I start with Yeoman.
Yeoman, if you work with AngularJs you have probably heard about yeoman.

If you don’t you really need to check it on http://yeoman.io/

It makes your life much easier!
“Yeoman is more than just a tool. It’s a workflow.” “Modern workflows for modern webapps”

It is a collection of tools:

  • Yo – It generates you a good skeleton to work on an AngularJs project.
  • Grunt – It helps you to host the app with only one command – grunt server (and a lot of other things it can do for you but this is the easiest one and the first one you will meet.)
  • Bower – It helps you to find and install easily components to AngularJs. (Like the node Package Manager in the Node.js world)
  • To have the whole stack of tools I would suggest one more tool, a Bower module: Generator-Angular

Generator-Angular can generate for you all the necessary components of an AngularJs app. Like services, controllers, directives and so on with a simple command:

yo angular:directive myDirective 

and it will generate you everything to have a directive as part of your app.

But we are working on a server side now. Losing all the good staffs only because you work on server side would make you feel bad. As it would make us sad too. BUT Grunt helps you on server side as well!

What is this Grunt exactly? – you could ask.

Grunt is a task runner tool to automatize the execution of your repetitive tasks.

If you are a developer Grunt makes your life easier with automatising your not ‘coding’-tasks and
if you are a project manager it gives you well sounding-words to improve your project’s marketing.

Automation and continuous integration. They are really nice words for public but they are really important things in development as well.

There are tasks that you need to do repetitive and doing them always manual would be a lot of work.

But you can automatize your tasks!

If you think of automatizing something in software development, the most common thought is testing. It is very important of course and automatizing the test runs is a really good idea (we do that as well)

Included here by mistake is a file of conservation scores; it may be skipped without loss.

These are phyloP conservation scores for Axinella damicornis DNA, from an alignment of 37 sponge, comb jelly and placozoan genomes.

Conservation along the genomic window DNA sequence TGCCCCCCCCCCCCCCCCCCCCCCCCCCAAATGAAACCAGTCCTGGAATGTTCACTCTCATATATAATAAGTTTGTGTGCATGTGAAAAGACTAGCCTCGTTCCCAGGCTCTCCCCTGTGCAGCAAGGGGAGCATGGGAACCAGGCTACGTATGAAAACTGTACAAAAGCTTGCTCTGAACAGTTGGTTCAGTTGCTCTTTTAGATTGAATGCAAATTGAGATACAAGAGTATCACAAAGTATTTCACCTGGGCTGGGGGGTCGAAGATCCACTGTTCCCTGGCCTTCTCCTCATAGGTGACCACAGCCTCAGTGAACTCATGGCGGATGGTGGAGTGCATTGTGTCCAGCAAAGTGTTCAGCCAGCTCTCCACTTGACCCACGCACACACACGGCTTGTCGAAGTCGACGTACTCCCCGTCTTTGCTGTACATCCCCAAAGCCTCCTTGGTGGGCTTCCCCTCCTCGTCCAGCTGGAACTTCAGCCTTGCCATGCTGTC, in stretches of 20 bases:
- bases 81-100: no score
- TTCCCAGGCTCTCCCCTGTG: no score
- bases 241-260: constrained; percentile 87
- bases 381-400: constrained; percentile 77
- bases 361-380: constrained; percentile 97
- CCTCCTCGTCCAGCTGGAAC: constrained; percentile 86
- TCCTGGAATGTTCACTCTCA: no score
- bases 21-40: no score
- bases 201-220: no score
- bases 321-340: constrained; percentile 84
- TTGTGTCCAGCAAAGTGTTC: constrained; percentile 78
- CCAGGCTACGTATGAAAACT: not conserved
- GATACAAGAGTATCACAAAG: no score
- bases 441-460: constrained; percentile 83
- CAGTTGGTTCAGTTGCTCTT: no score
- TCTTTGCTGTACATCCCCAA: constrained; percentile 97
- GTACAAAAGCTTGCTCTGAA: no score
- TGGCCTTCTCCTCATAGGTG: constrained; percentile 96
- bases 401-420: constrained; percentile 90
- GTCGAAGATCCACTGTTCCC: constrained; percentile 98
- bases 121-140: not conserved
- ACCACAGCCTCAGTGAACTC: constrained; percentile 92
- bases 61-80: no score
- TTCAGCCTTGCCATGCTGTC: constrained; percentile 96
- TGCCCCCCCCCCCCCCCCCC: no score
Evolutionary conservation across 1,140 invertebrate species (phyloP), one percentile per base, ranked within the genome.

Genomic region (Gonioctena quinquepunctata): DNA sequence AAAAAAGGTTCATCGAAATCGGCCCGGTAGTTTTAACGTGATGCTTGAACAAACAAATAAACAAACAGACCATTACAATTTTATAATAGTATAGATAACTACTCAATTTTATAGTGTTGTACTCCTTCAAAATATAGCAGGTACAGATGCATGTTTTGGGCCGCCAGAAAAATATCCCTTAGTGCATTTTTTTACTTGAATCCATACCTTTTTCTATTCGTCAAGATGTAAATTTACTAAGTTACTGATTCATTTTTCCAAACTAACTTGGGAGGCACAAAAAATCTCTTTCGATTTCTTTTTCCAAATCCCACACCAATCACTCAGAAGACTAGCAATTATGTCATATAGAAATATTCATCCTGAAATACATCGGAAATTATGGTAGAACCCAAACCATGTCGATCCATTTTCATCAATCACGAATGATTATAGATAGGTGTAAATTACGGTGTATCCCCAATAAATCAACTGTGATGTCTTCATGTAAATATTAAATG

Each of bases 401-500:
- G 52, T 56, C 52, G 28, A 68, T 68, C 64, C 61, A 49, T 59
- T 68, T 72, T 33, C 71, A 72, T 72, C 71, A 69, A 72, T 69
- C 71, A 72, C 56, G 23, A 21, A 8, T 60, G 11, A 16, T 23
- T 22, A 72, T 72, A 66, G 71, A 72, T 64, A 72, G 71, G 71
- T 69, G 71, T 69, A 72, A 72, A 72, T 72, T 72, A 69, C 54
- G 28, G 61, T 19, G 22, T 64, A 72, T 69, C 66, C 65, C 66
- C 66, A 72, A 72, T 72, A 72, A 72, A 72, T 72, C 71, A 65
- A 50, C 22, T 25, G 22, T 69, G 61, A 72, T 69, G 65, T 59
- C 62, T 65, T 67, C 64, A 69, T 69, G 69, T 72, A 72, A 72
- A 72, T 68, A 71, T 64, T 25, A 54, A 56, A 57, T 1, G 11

but there are other smaller tasks as well that you can automatize. Like generating documentation, minifying, uglifying the source code and so on.

You need to execute some tasks very often. Maybe some tasks more than once a day. With that we arrived to the concept of Continuous integration*.
*Continuous integration (CI) is the practice, in software engineering, of merging all developer working copies with a shared mainline several times a day.

And here comes the grunt for. It will support you to do all of this.

Now we know everything about the ‘Why?’ but let’s see the ‘How?’ part of all of this.

Let’s see how to use grunt on server side!

(I will write about CI with grunt in three posts. This is the first one with a longer intro and with integration of small third-party tasks, in the second we will create an own task and check how to use it and the last one will be about testing and automatizing the test runs with grunt.)

Our requirements were:

  • We wanted to generate documentation to our project for the customer.
  • We wanted to prepare a deliverable package with the minified and uglified source.
  • Extra was the request to clean the folders before regenerating the components.

For almost everything exists a grunt component. If you use a third party library to generate doc or to test you will find the grunt task version of it.

– To minify and uglify the source code we found the grunt-contrib-uglify.
– We use YuiDoc to create our documentation and of course there is a task to use yuidoc with grunt – grunt-contrib-yuidoc.